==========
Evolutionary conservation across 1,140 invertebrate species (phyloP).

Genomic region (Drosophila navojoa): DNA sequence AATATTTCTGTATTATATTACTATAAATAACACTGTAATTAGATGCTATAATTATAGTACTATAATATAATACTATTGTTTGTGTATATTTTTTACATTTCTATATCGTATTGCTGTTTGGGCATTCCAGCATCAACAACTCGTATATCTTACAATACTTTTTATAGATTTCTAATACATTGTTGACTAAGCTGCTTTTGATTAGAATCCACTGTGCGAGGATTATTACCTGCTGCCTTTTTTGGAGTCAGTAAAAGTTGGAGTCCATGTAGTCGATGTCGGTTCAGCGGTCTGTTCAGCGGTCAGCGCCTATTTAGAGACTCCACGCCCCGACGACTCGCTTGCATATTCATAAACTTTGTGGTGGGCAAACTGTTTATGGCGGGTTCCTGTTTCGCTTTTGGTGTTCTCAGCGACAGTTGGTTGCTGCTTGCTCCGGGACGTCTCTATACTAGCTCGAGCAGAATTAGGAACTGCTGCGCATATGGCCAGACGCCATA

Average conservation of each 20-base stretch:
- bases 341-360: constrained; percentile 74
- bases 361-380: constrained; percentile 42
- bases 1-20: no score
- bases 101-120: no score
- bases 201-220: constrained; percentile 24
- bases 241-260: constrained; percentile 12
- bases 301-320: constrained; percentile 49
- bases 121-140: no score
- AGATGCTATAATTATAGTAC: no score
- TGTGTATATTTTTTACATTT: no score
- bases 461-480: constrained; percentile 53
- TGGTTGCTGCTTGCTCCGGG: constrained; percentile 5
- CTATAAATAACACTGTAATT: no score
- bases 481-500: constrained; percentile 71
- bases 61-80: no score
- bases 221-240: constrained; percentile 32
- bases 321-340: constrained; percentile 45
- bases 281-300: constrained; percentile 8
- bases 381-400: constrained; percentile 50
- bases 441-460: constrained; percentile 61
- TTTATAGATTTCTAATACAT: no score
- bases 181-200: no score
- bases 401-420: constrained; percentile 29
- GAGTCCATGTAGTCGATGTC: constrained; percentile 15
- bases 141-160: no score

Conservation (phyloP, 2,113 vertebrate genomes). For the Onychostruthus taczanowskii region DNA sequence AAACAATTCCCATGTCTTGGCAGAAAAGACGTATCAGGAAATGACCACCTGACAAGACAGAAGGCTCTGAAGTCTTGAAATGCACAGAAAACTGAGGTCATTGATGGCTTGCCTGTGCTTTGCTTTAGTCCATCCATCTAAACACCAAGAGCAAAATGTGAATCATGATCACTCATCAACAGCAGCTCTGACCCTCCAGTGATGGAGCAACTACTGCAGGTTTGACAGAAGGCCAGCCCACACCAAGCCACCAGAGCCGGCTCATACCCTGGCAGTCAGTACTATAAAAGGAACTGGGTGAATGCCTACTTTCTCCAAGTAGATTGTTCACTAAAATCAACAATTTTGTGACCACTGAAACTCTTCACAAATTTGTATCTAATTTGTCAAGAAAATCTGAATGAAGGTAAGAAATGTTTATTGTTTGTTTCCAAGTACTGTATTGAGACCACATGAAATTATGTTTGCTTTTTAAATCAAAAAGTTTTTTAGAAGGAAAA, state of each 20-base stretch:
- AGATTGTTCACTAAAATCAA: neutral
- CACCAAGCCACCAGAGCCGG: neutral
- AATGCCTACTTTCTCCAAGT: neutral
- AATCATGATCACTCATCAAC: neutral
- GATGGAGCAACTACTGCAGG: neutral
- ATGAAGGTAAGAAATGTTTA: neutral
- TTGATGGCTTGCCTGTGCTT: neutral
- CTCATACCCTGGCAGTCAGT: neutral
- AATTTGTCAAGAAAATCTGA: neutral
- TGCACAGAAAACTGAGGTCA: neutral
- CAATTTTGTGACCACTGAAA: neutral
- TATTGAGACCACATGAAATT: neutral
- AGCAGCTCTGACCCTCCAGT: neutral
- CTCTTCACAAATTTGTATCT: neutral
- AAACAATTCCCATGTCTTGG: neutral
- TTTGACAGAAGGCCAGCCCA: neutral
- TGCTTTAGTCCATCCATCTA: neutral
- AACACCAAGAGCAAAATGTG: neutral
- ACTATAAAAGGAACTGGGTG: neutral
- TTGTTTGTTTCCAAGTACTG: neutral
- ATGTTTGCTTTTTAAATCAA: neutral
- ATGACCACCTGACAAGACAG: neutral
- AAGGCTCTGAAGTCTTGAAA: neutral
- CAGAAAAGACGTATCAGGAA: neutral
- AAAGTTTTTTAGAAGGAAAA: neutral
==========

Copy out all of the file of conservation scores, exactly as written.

Evolutionary conservation across 1,140 invertebrate species (phyloP).

Genomic region (Drosophila navojoa): DNA sequence AATATTTCTGTATTATATTACTATAAATAACACTGTAATTAGATGCTATAATTATAGTACTATAATATAATACTATTGTTTGTGTATATTTTTTACATTTCTATATCGTATTGCTGTTTGGGCATTCCAGCATCAACAACTCGTATATCTTACAATACTTTTTATAGATTTCTAATACATTGTTGACTAAGCTGCTTTTGATTAGAATCCACTGTGCGAGGATTATTACCTGCTGCCTTTTTTGGAGTCAGTAAAAGTTGGAGTCCATGTAGTCGATGTCGGTTCAGCGGTCTGTTCAGCGGTCAGCGCCTATTTAGAGACTCCACGCCCCGACGACTCGCTTGCATATTCATAAACTTTGTGGTGGGCAAACTGTTTATGGCGGGTTCCTGTTTCGCTTTTGGTGTTCTCAGCGACAGTTGGTTGCTGCTTGCTCCGGGACGTCTCTATACTAGCTCGAGCAGAATTAGGAACTGCTGCGCATATGGCCAGACGCCATA

Average conservation of each 20-base stretch:
- bases 341-360: constrained; percentile 74
- bases 361-380: constrained; percentile 42
- bases 1-20: no score
- bases 101-120: no score
- bases 201-220: constrained; percentile 24
- bases 241-260: constrained; percentile 12
- bases 301-320: constrained; percentile 49
- bases 121-140: no score
- AGATGCTATAATTATAGTAC: no score
- TGTGTATATTTTTTACATTT: no score
- bases 461-480: constrained; percentile 53
- TGGTTGCTGCTTGCTCCGGG: constrained; percentile 5
- CTATAAATAACACTGTAATT: no score
- bases 481-500: constrained; percentile 71
- bases 61-80: no score
- bases 221-240: constrained; percentile 32
- bases 321-340: constrained; percentile 45
- bases 281-300: constrained; percentile 8
- bases 381-400: constrained; percentile 50
- bases 441-460: constrained; percentile 61
- TTTATAGATTTCTAATACAT: no score
- bases 181-200: no score
- bases 401-420: constrained; percentile 29
- GAGTCCATGTAGTCGATGTC: constrained; percentile 15
- bases 141-160: no score

Conservation (phyloP, 2,113 vertebrate genomes). For the Onychostruthus taczanowskii region DNA sequence AAACAATTCCCATGTCTTGGCAGAAAAGACGTATCAGGAAATGACCACCTGACAAGACAGAAGGCTCTGAAGTCTTGAAATGCACAGAAAACTGAGGTCATTGATGGCTTGCCTGTGCTTTGCTTTAGTCCATCCATCTAAACACCAAGAGCAAAATGTGAATCATGATCACTCATCAACAGCAGCTCTGACCCTCCAGTGATGGAGCAACTACTGCAGGTTTGACAGAAGGCCAGCCCACACCAAGCCACCAGAGCCGGCTCATACCCTGGCAGTCAGTACTATAAAAGGAACTGGGTGAATGCCTACTTTCTCCAAGTAGATTGTTCACTAAAATCAACAATTTTGTGACCACTGAAACTCTTCACAAATTTGTATCTAATTTGTCAAGAAAATCTGAATGAAGGTAAGAAATGTTTATTGTTTGTTTCCAAGTACTGTATTGAGACCACATGAAATTATGTTTGCTTTTTAAATCAAAAAGTTTTTTAGAAGGAAAA, state of each 20-base stretch:
- AGATTGTTCACTAAAATCAA: neutral
- CACCAAGCCACCAGAGCCGG: neutral
- AATGCCTACTTTCTCCAAGT: neutral
- AATCATGATCACTCATCAAC: neutral
- GATGGAGCAACTACTGCAGG: neutral
- ATGAAGGTAAGAAATGTTTA: neutral
- TTGATGGCTTGCCTGTGCTT: neutral
- CTCATACCCTGGCAGTCAGT: neutral
- AATTTGTCAAGAAAATCTGA: neutral
- TGCACAGAAAACTGAGGTCA: neutral
- CAATTTTGTGACCACTGAAA: neutral
- TATTGAGACCACATGAAATT: neutral
- AGCAGCTCTGACCCTCCAGT: neutral
- CTCTTCACAAATTTGTATCT: neutral
- AAACAATTCCCATGTCTTGG: neutral
- TTTGACAGAAGGCCAGCCCA: neutral
- TGCTTTAGTCCATCCATCTA: neutral
- AACACCAAGAGCAAAATGTG: neutral
- ACTATAAAAGGAACTGGGTG: neutral
- TTGTTTGTTTCCAAGTACTG: neutral
- ATGTTTGCTTTTTAAATCAA: neutral
- ATGACCACCTGACAAGACAG: neutral
- AAGGCTCTGAAGTCTTGAAA: neutral
- CAGAAAAGACGTATCAGGAA: neutral
- AAAGTTTTTTAGAAGGAAAA: neutral